While at the workshop, I wrote the first chapter.  On our lunch break, the owner of the restaurant retold a story that became the Piggly Wiggly scene for Chapter 2.

Fiction is born of real life, the stories we hear and the ones we imagine.  Over the years, I grew to know and love Blessen.   When I listened, she told me about her life.  I believe in her story.  I am so proud to have her come alive in my first young readers novel.  I hope one day you will come to know and love her, too.

Link to Blessen’s Facebook page.

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Ekphrasis: Poetry confronting a work of art.

I was first introduced to this poetry form by my mentor and Louisiana’s 2011 poet laureate Darrell Bourque.  In our workshops, Darrell would pass around a postcard collection of works of art and inspire us to write.  This was usually successful for me, so I have passed this process on to my students.  The book I use most is Heart to Heart, edited by Jan Greenberg. In her book, the poems are placed beside the work of art.  I use this book to model the different forms ekphrasis can take.  The ekphrastic poem can be a description loaded with imagery or a story poem in which the poet becomes a part of the painting.  Here is a link to my students’ poems on our classroom wikispace: http://gtallstars.wikispaces.com/Ekphrastic+Poetry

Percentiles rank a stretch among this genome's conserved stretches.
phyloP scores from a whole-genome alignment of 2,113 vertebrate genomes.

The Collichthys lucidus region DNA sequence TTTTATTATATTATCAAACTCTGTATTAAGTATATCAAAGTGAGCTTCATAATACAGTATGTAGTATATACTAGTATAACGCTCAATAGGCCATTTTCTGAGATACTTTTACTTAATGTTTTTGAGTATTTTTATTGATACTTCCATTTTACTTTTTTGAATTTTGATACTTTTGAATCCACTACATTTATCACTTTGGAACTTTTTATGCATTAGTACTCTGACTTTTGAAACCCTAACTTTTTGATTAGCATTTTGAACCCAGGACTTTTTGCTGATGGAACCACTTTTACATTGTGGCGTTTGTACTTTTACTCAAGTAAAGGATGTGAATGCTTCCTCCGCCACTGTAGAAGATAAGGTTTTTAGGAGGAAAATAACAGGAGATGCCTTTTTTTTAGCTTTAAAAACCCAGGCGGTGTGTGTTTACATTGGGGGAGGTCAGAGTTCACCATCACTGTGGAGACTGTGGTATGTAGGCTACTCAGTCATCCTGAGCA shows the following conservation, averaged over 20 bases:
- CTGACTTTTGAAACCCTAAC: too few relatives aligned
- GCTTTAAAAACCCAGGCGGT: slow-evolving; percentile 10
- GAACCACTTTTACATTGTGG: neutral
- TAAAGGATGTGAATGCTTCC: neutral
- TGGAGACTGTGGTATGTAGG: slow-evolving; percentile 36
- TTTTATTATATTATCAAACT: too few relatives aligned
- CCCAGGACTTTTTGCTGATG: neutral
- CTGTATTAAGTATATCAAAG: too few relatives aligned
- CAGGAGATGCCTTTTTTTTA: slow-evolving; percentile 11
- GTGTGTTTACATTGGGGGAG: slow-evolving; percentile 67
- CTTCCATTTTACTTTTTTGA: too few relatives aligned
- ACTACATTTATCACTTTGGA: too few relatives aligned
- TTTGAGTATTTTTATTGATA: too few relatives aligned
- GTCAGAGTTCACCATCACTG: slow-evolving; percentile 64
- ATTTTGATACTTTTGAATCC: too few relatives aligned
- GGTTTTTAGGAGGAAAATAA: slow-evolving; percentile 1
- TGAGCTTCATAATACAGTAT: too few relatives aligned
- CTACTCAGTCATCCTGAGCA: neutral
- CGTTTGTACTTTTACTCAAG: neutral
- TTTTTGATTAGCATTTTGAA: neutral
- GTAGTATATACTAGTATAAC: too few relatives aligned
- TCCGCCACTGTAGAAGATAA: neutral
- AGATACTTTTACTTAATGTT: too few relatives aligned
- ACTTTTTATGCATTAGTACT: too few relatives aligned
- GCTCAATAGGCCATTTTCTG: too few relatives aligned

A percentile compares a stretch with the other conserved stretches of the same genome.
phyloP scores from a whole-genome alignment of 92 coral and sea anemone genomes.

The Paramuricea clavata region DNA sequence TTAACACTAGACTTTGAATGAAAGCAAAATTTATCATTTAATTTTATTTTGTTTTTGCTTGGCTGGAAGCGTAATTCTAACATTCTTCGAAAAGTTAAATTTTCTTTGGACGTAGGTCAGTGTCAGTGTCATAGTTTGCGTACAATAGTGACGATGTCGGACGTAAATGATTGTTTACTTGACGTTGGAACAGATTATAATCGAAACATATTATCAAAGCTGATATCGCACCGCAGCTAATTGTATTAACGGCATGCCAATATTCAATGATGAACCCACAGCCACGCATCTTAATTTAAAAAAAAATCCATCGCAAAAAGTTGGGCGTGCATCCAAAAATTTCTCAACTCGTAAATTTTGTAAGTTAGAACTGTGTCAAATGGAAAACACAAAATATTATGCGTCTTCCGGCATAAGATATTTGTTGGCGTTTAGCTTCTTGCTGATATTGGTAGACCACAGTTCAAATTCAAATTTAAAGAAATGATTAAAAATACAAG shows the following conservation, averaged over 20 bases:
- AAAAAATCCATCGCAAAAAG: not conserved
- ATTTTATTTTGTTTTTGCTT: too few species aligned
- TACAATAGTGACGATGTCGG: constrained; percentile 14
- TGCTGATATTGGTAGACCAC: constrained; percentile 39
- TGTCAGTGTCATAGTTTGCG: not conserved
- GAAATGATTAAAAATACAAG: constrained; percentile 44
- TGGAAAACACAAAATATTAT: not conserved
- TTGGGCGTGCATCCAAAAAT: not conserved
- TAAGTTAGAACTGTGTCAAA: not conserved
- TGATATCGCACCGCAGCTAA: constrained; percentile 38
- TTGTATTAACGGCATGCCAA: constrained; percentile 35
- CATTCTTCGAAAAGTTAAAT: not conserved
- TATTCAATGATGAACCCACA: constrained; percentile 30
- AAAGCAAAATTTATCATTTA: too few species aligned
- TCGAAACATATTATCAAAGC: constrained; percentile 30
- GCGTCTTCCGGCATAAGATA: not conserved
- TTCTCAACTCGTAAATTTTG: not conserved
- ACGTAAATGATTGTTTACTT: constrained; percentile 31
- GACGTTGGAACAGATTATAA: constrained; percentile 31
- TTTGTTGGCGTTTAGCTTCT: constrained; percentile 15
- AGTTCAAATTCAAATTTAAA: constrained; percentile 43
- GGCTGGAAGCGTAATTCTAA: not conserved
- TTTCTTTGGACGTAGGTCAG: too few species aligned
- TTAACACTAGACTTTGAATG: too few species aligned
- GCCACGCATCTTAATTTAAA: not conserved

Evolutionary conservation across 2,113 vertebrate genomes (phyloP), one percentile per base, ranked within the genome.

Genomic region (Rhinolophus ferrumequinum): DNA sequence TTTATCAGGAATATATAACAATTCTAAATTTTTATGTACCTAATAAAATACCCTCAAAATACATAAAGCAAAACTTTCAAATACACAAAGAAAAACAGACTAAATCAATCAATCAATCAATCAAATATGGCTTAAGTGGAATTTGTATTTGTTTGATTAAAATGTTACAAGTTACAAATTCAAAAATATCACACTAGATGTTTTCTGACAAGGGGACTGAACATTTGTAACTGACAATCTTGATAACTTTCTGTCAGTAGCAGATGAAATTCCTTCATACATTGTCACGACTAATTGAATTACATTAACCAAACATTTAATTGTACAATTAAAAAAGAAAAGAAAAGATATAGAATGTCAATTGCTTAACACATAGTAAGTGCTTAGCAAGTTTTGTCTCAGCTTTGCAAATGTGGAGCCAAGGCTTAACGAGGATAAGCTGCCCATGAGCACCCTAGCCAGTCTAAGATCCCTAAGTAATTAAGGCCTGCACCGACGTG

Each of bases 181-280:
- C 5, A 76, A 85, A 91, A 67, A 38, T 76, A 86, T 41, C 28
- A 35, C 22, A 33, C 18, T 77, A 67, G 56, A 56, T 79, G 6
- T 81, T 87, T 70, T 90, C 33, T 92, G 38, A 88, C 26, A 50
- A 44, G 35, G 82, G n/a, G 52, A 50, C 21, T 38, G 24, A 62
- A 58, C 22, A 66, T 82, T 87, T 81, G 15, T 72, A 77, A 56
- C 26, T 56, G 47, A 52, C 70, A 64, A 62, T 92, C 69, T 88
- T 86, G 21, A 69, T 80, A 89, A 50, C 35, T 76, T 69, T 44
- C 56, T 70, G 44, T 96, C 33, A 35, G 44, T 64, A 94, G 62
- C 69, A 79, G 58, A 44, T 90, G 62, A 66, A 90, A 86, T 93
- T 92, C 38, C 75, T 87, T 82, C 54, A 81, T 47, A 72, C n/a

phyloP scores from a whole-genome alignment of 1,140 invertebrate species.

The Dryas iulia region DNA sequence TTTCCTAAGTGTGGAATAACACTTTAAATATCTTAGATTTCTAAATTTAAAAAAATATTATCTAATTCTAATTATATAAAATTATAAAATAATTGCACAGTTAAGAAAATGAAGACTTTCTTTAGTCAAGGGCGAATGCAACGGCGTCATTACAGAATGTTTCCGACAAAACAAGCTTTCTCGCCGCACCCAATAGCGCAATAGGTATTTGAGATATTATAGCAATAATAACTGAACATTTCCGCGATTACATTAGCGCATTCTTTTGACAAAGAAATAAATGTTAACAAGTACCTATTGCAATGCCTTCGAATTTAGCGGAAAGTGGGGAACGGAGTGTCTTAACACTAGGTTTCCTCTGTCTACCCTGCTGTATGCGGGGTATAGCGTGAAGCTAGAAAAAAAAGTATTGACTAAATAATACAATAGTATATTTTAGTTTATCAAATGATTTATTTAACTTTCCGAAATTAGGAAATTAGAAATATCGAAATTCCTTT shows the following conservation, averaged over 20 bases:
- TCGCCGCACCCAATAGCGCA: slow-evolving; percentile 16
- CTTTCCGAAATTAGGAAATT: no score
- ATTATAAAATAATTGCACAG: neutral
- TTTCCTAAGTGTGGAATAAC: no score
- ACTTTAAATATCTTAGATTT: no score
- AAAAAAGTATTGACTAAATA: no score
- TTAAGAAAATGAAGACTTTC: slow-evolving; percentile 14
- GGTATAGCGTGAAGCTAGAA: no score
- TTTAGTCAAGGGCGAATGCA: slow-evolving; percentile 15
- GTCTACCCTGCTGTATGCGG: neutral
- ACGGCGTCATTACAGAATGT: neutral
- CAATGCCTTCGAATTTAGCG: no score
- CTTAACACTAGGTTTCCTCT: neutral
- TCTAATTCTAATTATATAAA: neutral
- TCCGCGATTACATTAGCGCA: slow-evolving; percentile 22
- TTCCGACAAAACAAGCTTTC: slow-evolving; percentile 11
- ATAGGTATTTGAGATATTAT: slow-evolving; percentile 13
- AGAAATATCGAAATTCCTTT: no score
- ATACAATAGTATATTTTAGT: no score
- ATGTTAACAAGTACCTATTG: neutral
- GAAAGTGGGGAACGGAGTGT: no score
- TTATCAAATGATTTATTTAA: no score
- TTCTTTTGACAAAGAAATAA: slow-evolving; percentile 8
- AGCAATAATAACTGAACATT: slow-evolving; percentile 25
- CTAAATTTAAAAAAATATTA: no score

Today I wrote with my students as I usually do.  I have this beautiful book of the River of Words award winners. The painting I chose was titled Sunset in River.

by Khumar Gumbatova, age 13

The sunset becomes a rainbow
in fields where
silhouettes of trees
stand like soldiers
guarding this sacred land.

Sun reddens water
now a glowing sea where
hidden flowers grow.

Sometimes
at sunset I imagine
all life praises
God.

The 30 Day Poetry Challenge Day 23: Write a seven line poem that begins with “it’s true that fresh air is good for the body” (from Frank O’Hara’s poem “Ave Maria”) and ends with “this is our body” (from Gary Snyder’s “The Bath”).

It’s true that fresh air is good for the body.